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Biogen signs neurology deal

pharmafile | September 11, 2013 | News story | Research and Development, Sales and Marketing Biogen IDEC, Isis, antisense, neurology 

Biogen Idec and Isis Pharmaceuticals have entered their fourth partnership in two years in a deal that will see the US companies use the latter’s antisense technology to help bolster Biogen’s neurology pipeline.

Biogen is giving Isis $100 million upfront for a six-year research programme and there is the promise of more to come in potential milestone payments, licence fees and royalties – perhaps as much as $220 million more depending on what is discovered.

Antisense technology – a key part of the companies’ previous deals – attempts to turn genes ‘on’ or ‘off’, altering their function, perhaps by silencing a mutation or by activating a gene which can compensate for a defect.

If the genetic sequence of a gene causes disease, a strand of nucleic acid (DNA, RNA or a chemical analogue) can be synthesized to bind to the messenger RNA (mRNA) produced by that gene to change its action.

In 2012 Biogen and Isis signed deals to develop antisense drugs for spinal muscular atrophy, myotonic dystrophy type 1 and three novel targets for neurological disorders.

“This strategic alliance with Isis builds on our existing relationship and combines the unique strengths of each partner to significantly advance the treatment of serious neurological diseases,” said Douglas Williams, Biogen’s executive vice president of R&D.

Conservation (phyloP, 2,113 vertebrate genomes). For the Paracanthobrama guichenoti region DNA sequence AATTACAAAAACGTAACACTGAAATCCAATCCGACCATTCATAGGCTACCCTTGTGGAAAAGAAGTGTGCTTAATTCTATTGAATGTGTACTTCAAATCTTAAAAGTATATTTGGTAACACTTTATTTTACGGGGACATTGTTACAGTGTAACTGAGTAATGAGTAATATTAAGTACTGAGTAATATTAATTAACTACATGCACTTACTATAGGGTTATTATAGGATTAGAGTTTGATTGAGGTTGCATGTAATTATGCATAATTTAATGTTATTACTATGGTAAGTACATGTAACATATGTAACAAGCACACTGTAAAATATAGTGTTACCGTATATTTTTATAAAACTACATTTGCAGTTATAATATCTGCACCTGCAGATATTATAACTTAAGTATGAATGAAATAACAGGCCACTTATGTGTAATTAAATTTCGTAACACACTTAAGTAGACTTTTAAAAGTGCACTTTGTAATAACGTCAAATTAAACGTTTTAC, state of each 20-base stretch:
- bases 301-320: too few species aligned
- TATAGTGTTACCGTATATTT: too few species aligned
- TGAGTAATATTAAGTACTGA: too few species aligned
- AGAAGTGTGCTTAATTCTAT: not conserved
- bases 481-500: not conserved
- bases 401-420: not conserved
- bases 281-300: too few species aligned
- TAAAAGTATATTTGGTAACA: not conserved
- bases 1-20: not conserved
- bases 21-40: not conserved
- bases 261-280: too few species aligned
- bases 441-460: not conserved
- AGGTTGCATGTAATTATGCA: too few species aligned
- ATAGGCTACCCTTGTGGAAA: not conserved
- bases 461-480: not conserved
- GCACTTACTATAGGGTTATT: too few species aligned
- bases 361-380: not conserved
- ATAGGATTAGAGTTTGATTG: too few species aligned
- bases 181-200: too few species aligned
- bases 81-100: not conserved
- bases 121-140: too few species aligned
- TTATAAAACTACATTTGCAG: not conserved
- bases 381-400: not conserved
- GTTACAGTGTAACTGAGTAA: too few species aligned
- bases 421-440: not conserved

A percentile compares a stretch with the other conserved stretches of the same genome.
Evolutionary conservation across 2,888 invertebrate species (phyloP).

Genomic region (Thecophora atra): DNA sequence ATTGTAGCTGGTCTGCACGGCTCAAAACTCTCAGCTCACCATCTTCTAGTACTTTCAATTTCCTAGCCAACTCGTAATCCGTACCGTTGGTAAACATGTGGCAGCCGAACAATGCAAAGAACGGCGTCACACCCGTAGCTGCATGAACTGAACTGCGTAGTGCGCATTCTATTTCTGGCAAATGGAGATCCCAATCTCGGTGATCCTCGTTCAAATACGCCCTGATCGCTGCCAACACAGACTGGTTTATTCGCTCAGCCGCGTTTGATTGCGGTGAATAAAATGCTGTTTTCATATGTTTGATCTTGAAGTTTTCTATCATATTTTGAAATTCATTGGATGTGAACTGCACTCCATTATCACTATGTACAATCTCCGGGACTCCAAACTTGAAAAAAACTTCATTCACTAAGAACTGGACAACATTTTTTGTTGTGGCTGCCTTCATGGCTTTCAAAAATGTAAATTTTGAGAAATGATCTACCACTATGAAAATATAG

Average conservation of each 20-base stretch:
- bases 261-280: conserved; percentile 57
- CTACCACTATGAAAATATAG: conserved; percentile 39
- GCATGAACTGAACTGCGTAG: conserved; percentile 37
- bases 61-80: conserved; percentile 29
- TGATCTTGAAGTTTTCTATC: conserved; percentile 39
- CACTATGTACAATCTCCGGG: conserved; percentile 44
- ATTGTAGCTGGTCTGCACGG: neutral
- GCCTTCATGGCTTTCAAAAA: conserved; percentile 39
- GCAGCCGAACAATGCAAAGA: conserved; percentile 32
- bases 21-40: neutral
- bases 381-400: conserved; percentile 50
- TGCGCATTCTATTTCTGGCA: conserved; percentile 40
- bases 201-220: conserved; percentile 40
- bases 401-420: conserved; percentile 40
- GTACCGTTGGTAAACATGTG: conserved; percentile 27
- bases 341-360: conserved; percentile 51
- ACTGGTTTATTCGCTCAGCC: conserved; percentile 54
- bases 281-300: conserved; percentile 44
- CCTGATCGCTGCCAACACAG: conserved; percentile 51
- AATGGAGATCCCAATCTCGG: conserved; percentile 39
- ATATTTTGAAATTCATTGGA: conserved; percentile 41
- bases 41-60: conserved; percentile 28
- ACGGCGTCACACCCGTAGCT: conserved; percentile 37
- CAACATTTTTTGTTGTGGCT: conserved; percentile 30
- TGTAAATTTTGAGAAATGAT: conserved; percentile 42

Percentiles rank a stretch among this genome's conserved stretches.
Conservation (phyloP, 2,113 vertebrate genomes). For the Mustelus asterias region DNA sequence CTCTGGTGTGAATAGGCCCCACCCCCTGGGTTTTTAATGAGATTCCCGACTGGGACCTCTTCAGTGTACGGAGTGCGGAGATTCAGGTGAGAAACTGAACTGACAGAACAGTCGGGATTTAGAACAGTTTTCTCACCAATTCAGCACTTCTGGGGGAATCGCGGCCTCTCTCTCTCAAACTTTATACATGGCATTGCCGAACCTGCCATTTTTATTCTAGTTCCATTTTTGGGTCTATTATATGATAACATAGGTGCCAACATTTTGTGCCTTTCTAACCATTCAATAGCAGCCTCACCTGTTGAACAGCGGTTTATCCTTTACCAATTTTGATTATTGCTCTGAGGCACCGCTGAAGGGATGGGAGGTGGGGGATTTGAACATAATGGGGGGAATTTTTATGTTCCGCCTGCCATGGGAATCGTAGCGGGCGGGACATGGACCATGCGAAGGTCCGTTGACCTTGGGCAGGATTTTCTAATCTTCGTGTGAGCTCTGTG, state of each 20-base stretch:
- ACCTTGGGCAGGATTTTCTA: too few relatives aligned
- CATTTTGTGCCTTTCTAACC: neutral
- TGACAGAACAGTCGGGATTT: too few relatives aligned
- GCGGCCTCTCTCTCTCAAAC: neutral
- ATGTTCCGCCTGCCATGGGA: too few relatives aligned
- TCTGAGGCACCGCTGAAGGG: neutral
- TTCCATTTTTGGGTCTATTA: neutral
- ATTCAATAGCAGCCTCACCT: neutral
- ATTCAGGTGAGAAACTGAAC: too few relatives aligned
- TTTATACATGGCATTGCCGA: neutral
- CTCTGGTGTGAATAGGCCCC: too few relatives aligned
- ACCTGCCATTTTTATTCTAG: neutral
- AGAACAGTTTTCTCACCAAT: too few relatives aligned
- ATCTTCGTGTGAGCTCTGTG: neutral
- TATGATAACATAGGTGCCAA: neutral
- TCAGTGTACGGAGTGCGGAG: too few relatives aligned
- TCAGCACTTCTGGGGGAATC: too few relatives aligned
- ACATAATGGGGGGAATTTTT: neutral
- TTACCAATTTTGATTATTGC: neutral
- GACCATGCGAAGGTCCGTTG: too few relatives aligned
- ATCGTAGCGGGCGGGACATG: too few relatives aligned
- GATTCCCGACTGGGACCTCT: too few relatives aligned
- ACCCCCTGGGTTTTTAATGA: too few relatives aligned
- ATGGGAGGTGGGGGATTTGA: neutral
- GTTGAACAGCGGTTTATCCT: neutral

“Antisense is a validated technology that we believe will help build our pipeline of antisense, small molecule and biologics programmes, strengthening our leadership in neurology,” he added.

“Biogen Idec’s access to novel targets and contribution to research and development efforts should enable us to identify, validate and advance a number of promising new therapies,” said B. Lynne Parshall, Isis’ chief operating officer. 

Previous collaborations have “significantly enhanced the development of our spinal muscular atrophy and myotonic dystrophy programmes”, Parshall added.

In the new deal, Isis will be responsible for drug discovery and early development of antisense therapies, while Biogen’s remit is to create and develop small molecule treatments and biologics.

It will also be Biogen’s job to determine which molecules should be advanced and the company will also oversee late-stage development and commercialisation of any drugs from the collaboration.

Adam Hill

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